National Hispanic Heritage Month is celebrated annually from September 15 to October 15 to recognize the vital contributions made by the Hispanic and Latinx community in the United States, despite the various challenges and injustices faced along the way.
As Hispanic Heritage Month comes to an end, Intuit Dome and the AECOM/Turner Joint Venture are pleased to spotlight Natalie Vargas from Turner Construction, a project engineer. We got the opportunity to speak with Natalie about her background and experiences in the construction industry.
What is your background/ heritage? Tell us a little bit about your family.
Natalie Vargas: My mother was born in Colima, Mexico and my father was born here in Los Angeles. Both my parents were raised in East Los Angeles. My mom’s father worked in construction when he immigrated to the United States as a concrete trade worker to support his family of eight. My grandfather on my dad’s side was a landlord for rental units around East LA and was able to support his family of 10. I am a second-generation college graduate on my mother’s side and a first-generation grad on my father’s side.
What is your role for Intuit Dome?
Natalie: I am a project engineer managing the site trades (landscaping, fencing, street improvements, and site utilities) and structural concrete.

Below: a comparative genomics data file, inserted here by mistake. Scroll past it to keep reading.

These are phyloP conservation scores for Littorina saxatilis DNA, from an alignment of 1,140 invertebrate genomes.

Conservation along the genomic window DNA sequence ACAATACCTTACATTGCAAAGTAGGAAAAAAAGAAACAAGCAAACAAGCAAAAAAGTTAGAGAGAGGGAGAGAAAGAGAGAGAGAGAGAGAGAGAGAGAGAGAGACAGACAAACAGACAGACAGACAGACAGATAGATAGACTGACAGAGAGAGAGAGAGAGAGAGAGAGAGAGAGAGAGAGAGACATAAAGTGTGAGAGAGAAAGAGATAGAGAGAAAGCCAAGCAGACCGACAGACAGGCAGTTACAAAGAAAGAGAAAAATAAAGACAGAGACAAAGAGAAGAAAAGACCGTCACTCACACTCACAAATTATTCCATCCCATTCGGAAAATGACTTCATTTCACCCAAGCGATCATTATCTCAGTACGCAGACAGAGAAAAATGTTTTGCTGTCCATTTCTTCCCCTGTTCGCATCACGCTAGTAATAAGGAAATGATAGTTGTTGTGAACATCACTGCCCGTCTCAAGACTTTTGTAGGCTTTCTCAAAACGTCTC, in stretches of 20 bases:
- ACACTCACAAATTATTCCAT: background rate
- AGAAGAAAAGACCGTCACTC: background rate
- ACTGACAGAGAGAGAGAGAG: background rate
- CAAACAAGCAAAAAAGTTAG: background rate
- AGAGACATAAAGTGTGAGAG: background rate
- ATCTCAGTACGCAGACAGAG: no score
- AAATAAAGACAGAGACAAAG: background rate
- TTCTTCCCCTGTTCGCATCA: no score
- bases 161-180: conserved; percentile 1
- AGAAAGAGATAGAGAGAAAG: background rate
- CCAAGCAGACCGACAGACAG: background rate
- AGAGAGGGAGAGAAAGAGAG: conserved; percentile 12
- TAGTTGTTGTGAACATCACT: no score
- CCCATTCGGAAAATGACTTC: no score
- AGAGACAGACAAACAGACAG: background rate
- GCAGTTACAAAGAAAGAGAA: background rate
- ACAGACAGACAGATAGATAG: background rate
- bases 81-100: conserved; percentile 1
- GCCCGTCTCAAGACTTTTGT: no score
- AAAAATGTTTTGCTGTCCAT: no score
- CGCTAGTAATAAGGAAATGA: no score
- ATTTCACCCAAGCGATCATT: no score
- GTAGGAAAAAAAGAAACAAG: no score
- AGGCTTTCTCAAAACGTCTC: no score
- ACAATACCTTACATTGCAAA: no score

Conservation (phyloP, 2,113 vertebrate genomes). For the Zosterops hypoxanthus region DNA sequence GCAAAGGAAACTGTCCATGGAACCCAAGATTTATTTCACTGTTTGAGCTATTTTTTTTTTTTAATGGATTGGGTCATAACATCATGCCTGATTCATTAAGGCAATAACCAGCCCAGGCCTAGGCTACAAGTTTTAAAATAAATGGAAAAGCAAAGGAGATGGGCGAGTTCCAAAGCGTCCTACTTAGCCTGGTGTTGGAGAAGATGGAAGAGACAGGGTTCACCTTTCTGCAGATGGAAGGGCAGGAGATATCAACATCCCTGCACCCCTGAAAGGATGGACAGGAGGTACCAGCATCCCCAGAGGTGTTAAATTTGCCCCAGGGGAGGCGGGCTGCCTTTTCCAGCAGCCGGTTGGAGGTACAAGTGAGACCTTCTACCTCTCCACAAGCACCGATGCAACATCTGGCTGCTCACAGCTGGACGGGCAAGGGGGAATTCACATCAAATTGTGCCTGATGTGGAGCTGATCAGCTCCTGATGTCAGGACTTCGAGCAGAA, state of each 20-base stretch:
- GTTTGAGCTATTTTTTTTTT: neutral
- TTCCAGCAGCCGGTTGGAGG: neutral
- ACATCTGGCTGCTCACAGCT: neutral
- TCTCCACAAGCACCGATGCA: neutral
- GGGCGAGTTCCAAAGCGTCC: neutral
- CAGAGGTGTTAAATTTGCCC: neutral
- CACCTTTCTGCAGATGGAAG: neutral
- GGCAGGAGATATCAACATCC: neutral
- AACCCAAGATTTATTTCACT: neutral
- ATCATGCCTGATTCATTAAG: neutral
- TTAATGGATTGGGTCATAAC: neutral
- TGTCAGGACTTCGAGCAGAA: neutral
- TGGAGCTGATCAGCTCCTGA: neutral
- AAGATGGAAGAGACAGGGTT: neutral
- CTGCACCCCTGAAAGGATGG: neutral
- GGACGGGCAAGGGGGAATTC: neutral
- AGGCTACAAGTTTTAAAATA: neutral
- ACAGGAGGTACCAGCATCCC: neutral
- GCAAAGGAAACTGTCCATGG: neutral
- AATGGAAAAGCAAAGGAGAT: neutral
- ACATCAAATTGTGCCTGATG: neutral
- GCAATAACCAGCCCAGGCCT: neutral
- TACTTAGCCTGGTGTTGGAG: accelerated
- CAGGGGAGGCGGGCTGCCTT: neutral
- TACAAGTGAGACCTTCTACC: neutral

How did you start your career? What made you want to be an engineer?
Natalie: As a child, I was always interested in building and fixing things around the house. When I was in High School at Murrieta Valley High they had an engineering class and my mom suggested I take the class. I was part of the first graduating class to complete the engineering program for all 4 years of High School. The program was called Murrieta Institute of Technology. In addition, I was the only female to complete the program. During that program, I learned I had an interest in Civil Engineering. While going to College I found the Construction Engineering Technology program at Cal Poly Pomona and just knew that was my calling.
What advice do you have for young Latinos who want to get into the construction field?
Natalie: My advice would be for young Latinos to not be afraid to try things that interest them. Find a club like ACE (Architect Construction and Engineering Program) or take an engineering class at your school. Also, if you do not go the academic route look into your local union and start an apprenticeship. A big site that can help with getting into the field is Build California (buildcalifornia.com), they can help with getting you into a trade program or colleges that have construction degrees.
What does Hispanic Heritage Month mean to you?
Natalie: Hispanic Heritage means the celebration of my culture and embracing where my family has come from. It means recognizing the struggle they had to endure while trying to make a better life for future generations. It also means celebrating the ones that have made this country better for our Hispanic community.
Thank you, Natalie, for not only sharing your story but for chasing your dreams. You and your family are what symbolize this great nation and represent proudly Nuestra Cultura! Muchas Gracias!